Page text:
I find food in the Douro to be sumptuous yet casual affairs, always focused on local recipes served with a carafe of red. We visit in Lamego, within the main plaza, where a fabulously porky meal is demolished by us – do not miss the local sausage, alheira, made with meat and bread. Another restaurant beside the , , serves the best grilled octopus and arroz de salpicao. A stunning lunch at the in Quinta da Pacheca gives traditional Portuguese food a face lift, deliciously matched with wines produced at the estate. And foodies should definitely experience the hospitality and elevated cuisine of Rui Paula’s restaurant in Folgosa with its unobstructed view of the Douro river.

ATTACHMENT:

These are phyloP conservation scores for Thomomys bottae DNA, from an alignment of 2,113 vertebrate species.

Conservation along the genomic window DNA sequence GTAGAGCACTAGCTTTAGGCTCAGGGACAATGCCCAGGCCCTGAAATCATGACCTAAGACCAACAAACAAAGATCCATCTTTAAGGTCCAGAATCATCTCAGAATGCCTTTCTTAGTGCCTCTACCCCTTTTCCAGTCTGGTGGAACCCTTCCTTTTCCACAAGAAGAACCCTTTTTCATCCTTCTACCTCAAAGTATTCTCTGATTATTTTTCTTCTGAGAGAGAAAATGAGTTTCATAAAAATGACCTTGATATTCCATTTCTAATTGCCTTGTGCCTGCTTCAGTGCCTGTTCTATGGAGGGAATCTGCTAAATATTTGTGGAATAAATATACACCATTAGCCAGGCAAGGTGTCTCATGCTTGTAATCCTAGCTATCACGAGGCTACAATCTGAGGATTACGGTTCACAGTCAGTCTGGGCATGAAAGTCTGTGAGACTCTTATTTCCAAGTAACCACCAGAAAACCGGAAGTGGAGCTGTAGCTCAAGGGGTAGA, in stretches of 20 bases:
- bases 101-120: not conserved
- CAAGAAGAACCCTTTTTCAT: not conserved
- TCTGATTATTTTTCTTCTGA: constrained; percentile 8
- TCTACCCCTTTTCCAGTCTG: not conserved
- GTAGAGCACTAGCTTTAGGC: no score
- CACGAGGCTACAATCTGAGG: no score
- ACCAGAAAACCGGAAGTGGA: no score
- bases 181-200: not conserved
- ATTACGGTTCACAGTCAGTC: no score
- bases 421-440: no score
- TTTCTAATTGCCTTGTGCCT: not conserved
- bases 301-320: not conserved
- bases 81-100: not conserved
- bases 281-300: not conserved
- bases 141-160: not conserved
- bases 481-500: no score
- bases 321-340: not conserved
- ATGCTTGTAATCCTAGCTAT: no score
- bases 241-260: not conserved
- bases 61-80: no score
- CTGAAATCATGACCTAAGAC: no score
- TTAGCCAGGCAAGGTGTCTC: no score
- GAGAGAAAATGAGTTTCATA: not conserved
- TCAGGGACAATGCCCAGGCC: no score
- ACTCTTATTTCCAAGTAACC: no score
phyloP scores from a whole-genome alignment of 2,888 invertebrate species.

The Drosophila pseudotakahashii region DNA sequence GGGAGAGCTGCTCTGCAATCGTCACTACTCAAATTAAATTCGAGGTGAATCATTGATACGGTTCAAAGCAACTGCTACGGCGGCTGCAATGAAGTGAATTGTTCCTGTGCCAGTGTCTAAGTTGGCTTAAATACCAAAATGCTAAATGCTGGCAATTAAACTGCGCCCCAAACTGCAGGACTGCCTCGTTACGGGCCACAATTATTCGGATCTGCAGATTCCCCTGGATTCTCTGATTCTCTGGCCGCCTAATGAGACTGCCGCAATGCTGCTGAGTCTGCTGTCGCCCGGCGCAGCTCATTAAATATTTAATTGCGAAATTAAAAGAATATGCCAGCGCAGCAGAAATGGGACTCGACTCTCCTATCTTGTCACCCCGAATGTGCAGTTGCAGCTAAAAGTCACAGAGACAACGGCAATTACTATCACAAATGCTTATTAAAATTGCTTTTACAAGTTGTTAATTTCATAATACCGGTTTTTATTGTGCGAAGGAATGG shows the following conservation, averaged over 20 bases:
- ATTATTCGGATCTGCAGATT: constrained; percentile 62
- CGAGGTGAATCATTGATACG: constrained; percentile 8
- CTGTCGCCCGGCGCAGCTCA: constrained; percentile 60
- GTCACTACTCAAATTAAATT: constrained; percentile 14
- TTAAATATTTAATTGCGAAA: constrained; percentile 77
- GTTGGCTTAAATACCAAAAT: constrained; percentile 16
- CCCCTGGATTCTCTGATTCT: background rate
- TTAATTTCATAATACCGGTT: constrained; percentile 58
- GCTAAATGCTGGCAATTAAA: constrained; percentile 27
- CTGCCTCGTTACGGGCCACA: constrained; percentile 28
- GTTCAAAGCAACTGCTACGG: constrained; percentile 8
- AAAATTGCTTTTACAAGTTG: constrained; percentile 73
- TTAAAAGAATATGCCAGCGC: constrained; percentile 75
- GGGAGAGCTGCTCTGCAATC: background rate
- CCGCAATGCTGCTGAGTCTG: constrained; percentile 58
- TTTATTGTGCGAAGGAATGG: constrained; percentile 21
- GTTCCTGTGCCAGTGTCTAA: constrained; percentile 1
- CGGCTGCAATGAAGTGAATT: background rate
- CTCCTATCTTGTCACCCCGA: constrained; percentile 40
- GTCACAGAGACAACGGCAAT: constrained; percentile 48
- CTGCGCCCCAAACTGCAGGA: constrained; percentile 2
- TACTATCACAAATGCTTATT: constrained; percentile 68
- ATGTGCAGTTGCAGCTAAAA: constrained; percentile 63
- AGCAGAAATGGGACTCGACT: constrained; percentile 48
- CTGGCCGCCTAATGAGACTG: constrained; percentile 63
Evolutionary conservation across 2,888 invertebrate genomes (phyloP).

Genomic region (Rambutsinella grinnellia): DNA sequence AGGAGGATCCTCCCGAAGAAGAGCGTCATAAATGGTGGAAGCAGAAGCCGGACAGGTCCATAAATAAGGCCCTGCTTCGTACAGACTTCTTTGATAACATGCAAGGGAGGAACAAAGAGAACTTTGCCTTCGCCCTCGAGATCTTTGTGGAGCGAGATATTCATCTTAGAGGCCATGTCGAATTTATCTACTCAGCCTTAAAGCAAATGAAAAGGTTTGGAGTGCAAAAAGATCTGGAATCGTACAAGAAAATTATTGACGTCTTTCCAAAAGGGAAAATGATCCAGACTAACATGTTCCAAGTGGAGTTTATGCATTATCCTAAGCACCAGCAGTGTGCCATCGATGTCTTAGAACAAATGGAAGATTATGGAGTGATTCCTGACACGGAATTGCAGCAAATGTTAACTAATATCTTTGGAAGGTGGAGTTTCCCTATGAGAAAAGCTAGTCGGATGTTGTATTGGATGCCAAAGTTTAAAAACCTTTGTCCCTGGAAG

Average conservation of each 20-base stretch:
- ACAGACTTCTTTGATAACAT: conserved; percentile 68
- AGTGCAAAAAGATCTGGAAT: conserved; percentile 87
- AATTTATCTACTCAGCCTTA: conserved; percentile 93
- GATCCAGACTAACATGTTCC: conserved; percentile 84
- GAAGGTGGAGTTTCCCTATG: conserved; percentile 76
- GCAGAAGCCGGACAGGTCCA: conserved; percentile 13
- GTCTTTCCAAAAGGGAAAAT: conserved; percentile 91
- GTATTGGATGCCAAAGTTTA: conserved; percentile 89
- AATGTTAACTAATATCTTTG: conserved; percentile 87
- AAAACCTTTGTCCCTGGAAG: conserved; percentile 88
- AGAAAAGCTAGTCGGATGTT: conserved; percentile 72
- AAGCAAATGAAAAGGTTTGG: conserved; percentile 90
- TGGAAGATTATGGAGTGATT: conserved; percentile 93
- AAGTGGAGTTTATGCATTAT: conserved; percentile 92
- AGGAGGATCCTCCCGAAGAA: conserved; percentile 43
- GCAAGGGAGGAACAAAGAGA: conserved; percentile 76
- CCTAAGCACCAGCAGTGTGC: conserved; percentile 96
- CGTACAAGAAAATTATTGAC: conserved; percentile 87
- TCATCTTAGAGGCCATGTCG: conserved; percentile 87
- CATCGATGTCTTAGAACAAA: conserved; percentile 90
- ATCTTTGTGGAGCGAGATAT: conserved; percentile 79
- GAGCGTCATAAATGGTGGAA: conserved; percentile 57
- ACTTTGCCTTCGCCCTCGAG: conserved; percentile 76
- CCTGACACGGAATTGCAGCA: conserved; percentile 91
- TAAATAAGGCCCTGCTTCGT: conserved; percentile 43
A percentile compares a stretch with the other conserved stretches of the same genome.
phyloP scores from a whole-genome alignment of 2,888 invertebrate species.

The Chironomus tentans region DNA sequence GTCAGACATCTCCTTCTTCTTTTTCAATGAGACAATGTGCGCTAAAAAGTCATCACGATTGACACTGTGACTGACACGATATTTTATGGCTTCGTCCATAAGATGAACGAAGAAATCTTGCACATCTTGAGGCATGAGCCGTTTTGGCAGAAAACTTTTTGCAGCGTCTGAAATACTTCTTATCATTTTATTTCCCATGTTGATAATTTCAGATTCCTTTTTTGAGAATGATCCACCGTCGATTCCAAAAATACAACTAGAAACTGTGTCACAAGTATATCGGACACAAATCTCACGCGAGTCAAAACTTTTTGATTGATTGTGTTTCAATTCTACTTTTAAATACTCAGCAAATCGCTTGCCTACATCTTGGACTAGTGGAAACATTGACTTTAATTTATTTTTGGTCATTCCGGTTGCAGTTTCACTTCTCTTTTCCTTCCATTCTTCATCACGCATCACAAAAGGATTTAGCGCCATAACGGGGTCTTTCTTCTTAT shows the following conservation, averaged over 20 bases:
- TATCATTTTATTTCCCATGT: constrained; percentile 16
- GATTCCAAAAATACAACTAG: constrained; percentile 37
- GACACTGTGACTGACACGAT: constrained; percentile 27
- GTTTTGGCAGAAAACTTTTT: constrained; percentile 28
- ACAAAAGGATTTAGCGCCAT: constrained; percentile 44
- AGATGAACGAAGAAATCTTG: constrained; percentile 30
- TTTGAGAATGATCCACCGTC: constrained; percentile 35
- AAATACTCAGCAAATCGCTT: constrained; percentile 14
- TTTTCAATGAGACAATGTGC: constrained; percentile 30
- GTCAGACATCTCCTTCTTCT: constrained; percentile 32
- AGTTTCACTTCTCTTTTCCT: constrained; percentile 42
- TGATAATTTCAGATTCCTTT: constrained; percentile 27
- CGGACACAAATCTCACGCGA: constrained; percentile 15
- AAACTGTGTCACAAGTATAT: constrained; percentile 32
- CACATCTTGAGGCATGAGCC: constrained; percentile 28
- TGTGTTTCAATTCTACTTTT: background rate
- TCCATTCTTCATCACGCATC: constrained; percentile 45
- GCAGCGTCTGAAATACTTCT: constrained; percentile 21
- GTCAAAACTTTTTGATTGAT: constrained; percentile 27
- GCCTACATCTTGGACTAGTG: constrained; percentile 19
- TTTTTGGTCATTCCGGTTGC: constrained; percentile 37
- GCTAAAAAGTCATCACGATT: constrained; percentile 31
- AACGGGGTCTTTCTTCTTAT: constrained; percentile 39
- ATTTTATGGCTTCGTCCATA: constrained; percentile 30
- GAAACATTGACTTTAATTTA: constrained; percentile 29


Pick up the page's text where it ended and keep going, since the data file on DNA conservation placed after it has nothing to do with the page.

But the absolute highlight for us is the once-in-a-lifetime, bucket list-worthy opportunity to paddleboard on the Douro organised by our hotel. Other providers such as abound. We stand on our paddleboards and flow over the soft currents of the Douro River with our guide. He speaks of his family, of himself, born and bred by the river, surrounded by the might of nature. He speaks of his friends, who craved the bustle of the city only to return home, drawn by its enigmatic hardiness. As the sun begins to set, and we paddle downstream, I can see it. The Douro is not just a tourist hotspot. Its allure isn’t just its sacrosanct beauty, nor its historic and famous wines. Its heart is in its sense of place, shaped by centuries of people who toiled and risked, who dreamt and built, the Douro that is today.